Monday, March 15, 2010

Funniest Great White Chicken With Dreadlocks

Yes, the "funniest," "great white" "chicken" with "dreadlocks" was reportedly seen wearing "snake stomping boots" at the "Chicken Blog Worst Mommy Blogging Contest." Anyone feverishly searching for these key phrases may, or may not, have found everything they were looking for here, at Chickenblog.

Other key phrase searches include:

"Star Wars Lego People"
"Chicken Polish" ( the breed, I hope, and not a cleaning product)
"Fall and Can't Get Up"
and "Sparkle Me Clean"

I think anyone searching for "dreadlocks" or "sparkle me clean" had to have left sorely disappointed.

Have you guessed? I decided to dance around in the blog stats... a mine field of ego crushing numbers and facts related to how many people read the blog, where they come from, what they like, and what they were actually looking for.

Staying Long?
No wonder there are so few comments. 83.3% of visitors to Chickenblog stay less than 30 seconds.
I guess it doesn't take long to figure out that I am not going to help anyone 'sparkle clean.'

Building a TreeHouse?
Oh. I bet people are hoping to get treehouse tips, not realizing that these posts are about our days renting a house that was surrounded by trees, where we felt like we were living perched in a treehouse.
Sad note... the landlord built his Tuscan dream home there and took out every single beautiful, mature, lovely tree. It looks like somebody dropped stucco on Isengard.

Just kidding. I could never harass someone for misspelling chcieken. I misspell chieken every single time. Ironic, don't you think? So, if you are looking for chieken, then welcome!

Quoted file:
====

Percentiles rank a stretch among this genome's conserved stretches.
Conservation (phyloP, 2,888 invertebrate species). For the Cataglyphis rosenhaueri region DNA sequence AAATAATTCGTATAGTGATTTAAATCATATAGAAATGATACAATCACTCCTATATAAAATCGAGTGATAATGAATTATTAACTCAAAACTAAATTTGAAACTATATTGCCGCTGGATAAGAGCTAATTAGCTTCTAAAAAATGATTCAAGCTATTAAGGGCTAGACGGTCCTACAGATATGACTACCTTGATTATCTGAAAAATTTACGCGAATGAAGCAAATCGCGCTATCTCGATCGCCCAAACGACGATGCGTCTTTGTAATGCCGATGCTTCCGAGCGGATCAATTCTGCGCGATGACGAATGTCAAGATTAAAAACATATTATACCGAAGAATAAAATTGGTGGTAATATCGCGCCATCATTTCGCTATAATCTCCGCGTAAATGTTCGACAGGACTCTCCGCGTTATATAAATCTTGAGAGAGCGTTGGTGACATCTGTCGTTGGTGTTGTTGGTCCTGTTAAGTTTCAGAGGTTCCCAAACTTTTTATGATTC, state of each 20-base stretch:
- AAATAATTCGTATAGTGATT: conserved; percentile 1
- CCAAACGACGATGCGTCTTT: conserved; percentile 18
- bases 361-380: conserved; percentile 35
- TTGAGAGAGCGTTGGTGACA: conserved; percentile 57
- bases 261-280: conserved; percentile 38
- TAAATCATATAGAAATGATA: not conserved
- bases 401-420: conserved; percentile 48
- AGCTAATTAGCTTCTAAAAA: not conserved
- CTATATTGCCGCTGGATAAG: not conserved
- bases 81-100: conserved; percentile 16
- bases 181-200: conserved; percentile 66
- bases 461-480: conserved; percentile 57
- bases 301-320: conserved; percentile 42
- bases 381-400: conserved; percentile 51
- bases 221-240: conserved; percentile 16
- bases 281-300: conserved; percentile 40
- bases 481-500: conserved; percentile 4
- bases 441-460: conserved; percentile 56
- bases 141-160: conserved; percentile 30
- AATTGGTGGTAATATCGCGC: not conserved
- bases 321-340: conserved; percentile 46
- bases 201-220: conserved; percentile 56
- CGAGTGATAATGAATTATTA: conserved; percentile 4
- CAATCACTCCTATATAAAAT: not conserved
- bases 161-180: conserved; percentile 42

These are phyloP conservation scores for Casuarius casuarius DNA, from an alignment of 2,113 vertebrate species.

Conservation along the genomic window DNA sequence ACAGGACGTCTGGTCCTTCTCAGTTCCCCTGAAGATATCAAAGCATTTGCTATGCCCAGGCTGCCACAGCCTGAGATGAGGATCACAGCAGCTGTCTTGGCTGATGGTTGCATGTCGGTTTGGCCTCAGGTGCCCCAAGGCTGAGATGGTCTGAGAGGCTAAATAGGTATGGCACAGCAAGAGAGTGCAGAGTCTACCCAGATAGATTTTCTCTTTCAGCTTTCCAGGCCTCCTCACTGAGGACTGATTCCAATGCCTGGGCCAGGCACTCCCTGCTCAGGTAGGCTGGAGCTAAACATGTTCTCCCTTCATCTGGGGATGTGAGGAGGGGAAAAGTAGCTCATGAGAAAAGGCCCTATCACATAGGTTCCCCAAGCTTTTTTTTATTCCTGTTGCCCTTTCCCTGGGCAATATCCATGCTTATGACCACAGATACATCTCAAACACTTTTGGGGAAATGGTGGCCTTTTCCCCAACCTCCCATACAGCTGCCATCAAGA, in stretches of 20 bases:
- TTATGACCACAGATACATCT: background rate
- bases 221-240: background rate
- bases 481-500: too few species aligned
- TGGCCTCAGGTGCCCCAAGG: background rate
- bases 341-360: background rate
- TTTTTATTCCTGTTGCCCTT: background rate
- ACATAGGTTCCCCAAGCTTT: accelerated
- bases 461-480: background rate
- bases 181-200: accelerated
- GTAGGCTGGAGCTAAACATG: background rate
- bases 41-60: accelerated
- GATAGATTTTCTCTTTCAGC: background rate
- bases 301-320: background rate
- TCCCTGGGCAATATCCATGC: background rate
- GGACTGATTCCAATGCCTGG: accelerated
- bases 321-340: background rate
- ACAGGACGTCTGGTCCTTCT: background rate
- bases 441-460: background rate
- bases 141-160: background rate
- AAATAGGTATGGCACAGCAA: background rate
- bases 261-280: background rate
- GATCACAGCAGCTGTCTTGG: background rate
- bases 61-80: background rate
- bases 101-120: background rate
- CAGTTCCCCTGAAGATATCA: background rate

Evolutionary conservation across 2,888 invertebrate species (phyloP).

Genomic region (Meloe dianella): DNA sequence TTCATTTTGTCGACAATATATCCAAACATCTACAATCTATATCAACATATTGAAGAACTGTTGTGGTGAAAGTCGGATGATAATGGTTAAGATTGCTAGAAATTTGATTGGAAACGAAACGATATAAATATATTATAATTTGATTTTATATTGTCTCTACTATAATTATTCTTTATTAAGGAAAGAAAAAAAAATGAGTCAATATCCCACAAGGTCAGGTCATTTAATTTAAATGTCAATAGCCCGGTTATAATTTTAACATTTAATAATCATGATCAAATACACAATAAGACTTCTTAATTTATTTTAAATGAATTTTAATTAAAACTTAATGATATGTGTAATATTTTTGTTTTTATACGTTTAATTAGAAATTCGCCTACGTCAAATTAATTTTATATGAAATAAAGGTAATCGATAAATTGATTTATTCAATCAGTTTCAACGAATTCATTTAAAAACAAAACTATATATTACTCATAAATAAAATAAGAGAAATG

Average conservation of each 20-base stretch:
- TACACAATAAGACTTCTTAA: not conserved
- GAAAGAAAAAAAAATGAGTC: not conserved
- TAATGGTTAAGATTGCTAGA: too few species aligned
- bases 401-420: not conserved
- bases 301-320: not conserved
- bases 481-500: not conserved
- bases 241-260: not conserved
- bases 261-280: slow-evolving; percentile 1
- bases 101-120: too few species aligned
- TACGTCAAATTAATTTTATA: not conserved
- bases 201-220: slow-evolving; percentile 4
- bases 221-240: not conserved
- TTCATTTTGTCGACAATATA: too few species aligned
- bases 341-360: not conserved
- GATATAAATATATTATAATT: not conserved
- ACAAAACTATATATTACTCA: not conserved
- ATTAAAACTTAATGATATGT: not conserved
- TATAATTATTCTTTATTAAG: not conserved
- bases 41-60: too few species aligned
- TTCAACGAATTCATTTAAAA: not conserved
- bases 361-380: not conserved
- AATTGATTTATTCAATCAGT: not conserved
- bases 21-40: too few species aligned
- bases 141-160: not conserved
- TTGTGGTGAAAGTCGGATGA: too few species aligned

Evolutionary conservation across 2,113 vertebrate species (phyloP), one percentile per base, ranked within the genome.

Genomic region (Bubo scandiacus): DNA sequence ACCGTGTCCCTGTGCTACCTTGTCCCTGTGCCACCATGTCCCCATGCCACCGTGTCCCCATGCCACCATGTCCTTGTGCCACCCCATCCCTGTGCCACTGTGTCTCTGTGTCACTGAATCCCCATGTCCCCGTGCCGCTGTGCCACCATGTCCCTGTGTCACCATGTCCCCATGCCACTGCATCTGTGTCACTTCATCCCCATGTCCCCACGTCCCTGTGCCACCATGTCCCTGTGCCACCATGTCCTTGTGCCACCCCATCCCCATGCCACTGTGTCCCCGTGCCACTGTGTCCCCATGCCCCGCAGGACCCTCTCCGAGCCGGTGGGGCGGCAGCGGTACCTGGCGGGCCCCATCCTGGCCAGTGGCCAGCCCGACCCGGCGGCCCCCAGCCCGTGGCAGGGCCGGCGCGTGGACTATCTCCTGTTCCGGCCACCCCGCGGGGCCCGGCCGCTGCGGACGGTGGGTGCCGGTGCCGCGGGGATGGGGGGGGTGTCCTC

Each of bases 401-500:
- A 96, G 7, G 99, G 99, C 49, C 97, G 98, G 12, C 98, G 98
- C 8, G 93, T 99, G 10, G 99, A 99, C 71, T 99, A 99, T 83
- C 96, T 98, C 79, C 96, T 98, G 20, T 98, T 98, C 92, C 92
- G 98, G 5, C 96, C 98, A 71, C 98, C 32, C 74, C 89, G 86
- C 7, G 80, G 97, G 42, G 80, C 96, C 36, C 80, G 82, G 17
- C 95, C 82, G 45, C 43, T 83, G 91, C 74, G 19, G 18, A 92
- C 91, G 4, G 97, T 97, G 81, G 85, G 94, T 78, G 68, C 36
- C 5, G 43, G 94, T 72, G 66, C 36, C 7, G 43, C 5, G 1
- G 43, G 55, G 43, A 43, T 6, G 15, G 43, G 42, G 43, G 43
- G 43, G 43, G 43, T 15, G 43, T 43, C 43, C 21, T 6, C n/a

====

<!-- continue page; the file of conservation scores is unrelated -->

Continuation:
Dude, change your thesis.
Who was trying to score information for their term paper?
"... related studies and literature of a roasted chicken and who discovered the roasted chicken"
Let me help... I may have a few servings of Roasted Chicken literature:

Shakespeared: From roasted chickens we desire increase,
That thereby dinner's rose might never die...

John Rooster Milton: A good roast chicken is the precious lifeblood of a blogger spirit.

Mary Hen Shelley: It is a farce to call any roast chicken virtuous whose virtues do not result from the exercise of its own seasonings.

Shockingly, there are very, very, very few people who come around Chickenblog looking for information on robotics, or building robotics, robotic competitions, or what to wear to a robotic competition, or how to get to a FRC.

Why Tuesday?
This post might not be read by anyone. Tuesdays are the busiest days, with the most visits to Chckinblog Chickenblog.

Maria wrote her name. I do not know who wrote the quote, but I find it applicable and comforting.

I'll see you tomorrow.

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Thursday, December 24, 2009

A Merry Bird House Christmas

All together under our very own roof, we are preparing for Christmas.

Max made a snowman in school. A clever way to use a sock, and we love the fez.

This school project I got to help with, when I joined Max's class in reverse painting on glass. Looks like a starry and peaceful night. I recall the magic of a snowy Christmas. All the children were so intent and creative painting their holiday plates.

Maria mastered paper chain making, and hung this one with our stockings. Have not figured out how to hang them from the mantle. Maybe because I am too cheap to buy six hangers? We have a tradition of hanging them from a banister.

I finally tried adding ornaments to the tree, only to discover that it is so parched and crisp the branches fracture and collapse when I touch them. Ah, I remember our 2004 Christmas and the tree we hurled out the door, over the railing and in to the pitch black of Christmas Eve. It was so dry we feared it would spontaneously combust. Fortunately, Maria has been making and adding pretty touches. The tree is loved. Fragrant, dry, lit and loved.